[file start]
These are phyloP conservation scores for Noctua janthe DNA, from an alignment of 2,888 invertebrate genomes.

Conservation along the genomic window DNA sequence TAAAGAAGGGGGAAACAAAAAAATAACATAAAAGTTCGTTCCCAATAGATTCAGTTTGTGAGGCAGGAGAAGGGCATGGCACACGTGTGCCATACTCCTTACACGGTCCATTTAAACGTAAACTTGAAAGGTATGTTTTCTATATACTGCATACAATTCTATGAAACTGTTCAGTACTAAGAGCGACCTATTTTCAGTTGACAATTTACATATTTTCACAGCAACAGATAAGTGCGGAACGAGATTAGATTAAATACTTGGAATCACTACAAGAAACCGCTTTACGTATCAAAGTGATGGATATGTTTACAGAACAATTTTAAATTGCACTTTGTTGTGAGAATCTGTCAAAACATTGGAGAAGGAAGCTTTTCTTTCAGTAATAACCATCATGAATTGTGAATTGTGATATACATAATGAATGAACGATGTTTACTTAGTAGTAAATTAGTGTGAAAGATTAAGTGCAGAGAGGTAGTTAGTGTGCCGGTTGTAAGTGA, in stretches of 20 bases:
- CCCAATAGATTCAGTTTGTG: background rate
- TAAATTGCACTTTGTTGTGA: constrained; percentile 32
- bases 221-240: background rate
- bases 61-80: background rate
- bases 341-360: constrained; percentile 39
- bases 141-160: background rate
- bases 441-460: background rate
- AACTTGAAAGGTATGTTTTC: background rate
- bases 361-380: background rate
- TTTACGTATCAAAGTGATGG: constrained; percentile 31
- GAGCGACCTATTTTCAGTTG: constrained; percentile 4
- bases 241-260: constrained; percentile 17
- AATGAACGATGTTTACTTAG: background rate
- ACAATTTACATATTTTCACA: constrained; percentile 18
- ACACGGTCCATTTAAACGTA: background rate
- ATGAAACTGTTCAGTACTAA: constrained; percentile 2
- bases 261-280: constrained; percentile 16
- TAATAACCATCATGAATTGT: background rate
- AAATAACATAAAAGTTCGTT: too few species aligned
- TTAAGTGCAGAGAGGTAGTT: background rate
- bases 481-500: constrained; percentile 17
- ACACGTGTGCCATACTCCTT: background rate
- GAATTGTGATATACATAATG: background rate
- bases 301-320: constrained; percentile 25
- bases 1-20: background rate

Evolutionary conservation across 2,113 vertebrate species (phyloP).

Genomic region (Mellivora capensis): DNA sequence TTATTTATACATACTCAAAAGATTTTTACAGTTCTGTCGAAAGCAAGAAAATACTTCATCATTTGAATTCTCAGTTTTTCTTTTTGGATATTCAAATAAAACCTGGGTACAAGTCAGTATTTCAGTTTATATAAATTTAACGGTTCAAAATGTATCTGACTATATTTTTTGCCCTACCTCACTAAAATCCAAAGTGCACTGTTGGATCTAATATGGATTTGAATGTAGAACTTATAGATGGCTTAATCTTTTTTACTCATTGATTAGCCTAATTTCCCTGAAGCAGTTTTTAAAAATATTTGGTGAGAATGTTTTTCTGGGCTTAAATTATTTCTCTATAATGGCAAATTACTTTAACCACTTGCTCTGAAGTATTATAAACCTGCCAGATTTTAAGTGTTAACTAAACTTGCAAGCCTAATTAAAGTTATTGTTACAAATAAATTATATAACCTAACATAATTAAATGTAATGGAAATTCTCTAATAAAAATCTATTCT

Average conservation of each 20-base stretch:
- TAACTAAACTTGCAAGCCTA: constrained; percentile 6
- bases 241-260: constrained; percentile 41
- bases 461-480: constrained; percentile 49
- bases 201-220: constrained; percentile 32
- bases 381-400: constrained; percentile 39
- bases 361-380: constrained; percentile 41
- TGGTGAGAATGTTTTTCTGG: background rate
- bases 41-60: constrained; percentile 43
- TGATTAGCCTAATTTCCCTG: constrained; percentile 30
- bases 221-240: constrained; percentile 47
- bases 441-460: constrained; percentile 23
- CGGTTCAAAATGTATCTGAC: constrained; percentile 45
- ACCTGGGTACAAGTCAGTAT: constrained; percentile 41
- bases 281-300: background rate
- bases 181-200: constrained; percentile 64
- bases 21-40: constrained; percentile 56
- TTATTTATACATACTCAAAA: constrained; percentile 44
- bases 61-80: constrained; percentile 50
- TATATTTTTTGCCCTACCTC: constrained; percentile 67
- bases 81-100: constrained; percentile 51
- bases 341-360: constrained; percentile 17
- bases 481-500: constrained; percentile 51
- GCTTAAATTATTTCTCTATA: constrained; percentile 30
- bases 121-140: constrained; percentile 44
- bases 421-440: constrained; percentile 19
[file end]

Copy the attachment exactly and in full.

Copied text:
These are phyloP conservation scores for Noctua janthe DNA, from an alignment of 2,888 invertebrate genomes.

Conservation along the genomic window DNA sequence TAAAGAAGGGGGAAACAAAAAAATAACATAAAAGTTCGTTCCCAATAGATTCAGTTTGTGAGGCAGGAGAAGGGCATGGCACACGTGTGCCATACTCCTTACACGGTCCATTTAAACGTAAACTTGAAAGGTATGTTTTCTATATACTGCATACAATTCTATGAAACTGTTCAGTACTAAGAGCGACCTATTTTCAGTTGACAATTTACATATTTTCACAGCAACAGATAAGTGCGGAACGAGATTAGATTAAATACTTGGAATCACTACAAGAAACCGCTTTACGTATCAAAGTGATGGATATGTTTACAGAACAATTTTAAATTGCACTTTGTTGTGAGAATCTGTCAAAACATTGGAGAAGGAAGCTTTTCTTTCAGTAATAACCATCATGAATTGTGAATTGTGATATACATAATGAATGAACGATGTTTACTTAGTAGTAAATTAGTGTGAAAGATTAAGTGCAGAGAGGTAGTTAGTGTGCCGGTTGTAAGTGA, in stretches of 20 bases:
- CCCAATAGATTCAGTTTGTG: background rate
- TAAATTGCACTTTGTTGTGA: constrained; percentile 32
- bases 221-240: background rate
- bases 61-80: background rate
- bases 341-360: constrained; percentile 39
- bases 141-160: background rate
- bases 441-460: background rate
- AACTTGAAAGGTATGTTTTC: background rate
- bases 361-380: background rate
- TTTACGTATCAAAGTGATGG: constrained; percentile 31
- GAGCGACCTATTTTCAGTTG: constrained; percentile 4
- bases 241-260: constrained; percentile 17
- AATGAACGATGTTTACTTAG: background rate
- ACAATTTACATATTTTCACA: constrained; percentile 18
- ACACGGTCCATTTAAACGTA: background rate
- ATGAAACTGTTCAGTACTAA: constrained; percentile 2
- bases 261-280: constrained; percentile 16
- TAATAACCATCATGAATTGT: background rate
- AAATAACATAAAAGTTCGTT: too few species aligned
- TTAAGTGCAGAGAGGTAGTT: background rate
- bases 481-500: constrained; percentile 17
- ACACGTGTGCCATACTCCTT: background rate
- GAATTGTGATATACATAATG: background rate
- bases 301-320: constrained; percentile 25
- bases 1-20: background rate

Evolutionary conservation across 2,113 vertebrate species (phyloP).

Genomic region (Mellivora capensis): DNA sequence TTATTTATACATACTCAAAAGATTTTTACAGTTCTGTCGAAAGCAAGAAAATACTTCATCATTTGAATTCTCAGTTTTTCTTTTTGGATATTCAAATAAAACCTGGGTACAAGTCAGTATTTCAGTTTATATAAATTTAACGGTTCAAAATGTATCTGACTATATTTTTTGCCCTACCTCACTAAAATCCAAAGTGCACTGTTGGATCTAATATGGATTTGAATGTAGAACTTATAGATGGCTTAATCTTTTTTACTCATTGATTAGCCTAATTTCCCTGAAGCAGTTTTTAAAAATATTTGGTGAGAATGTTTTTCTGGGCTTAAATTATTTCTCTATAATGGCAAATTACTTTAACCACTTGCTCTGAAGTATTATAAACCTGCCAGATTTTAAGTGTTAACTAAACTTGCAAGCCTAATTAAAGTTATTGTTACAAATAAATTATATAACCTAACATAATTAAATGTAATGGAAATTCTCTAATAAAAATCTATTCT

Average conservation of each 20-base stretch:
- TAACTAAACTTGCAAGCCTA: constrained; percentile 6
- bases 241-260: constrained; percentile 41
- bases 461-480: constrained; percentile 49
- bases 201-220: constrained; percentile 32
- bases 381-400: constrained; percentile 39
- bases 361-380: constrained; percentile 41
- TGGTGAGAATGTTTTTCTGG: background rate
- bases 41-60: constrained; percentile 43
- TGATTAGCCTAATTTCCCTG: constrained; percentile 30
- bases 221-240: constrained; percentile 47
- bases 441-460: constrained; percentile 23
- CGGTTCAAAATGTATCTGAC: constrained; percentile 45
- ACCTGGGTACAAGTCAGTAT: constrained; percentile 41
- bases 281-300: background rate
- bases 181-200: constrained; percentile 64
- bases 21-40: constrained; percentile 56
- TTATTTATACATACTCAAAA: constrained; percentile 44
- bases 61-80: constrained; percentile 50
- TATATTTTTTGCCCTACCTC: constrained; percentile 67
- bases 81-100: constrained; percentile 51
- bases 341-360: constrained; percentile 17
- bases 481-500: constrained; percentile 51
- GCTTAAATTATTTCTCTATA: constrained; percentile 30
- bases 121-140: constrained; percentile 44
- bases 421-440: constrained; percentile 19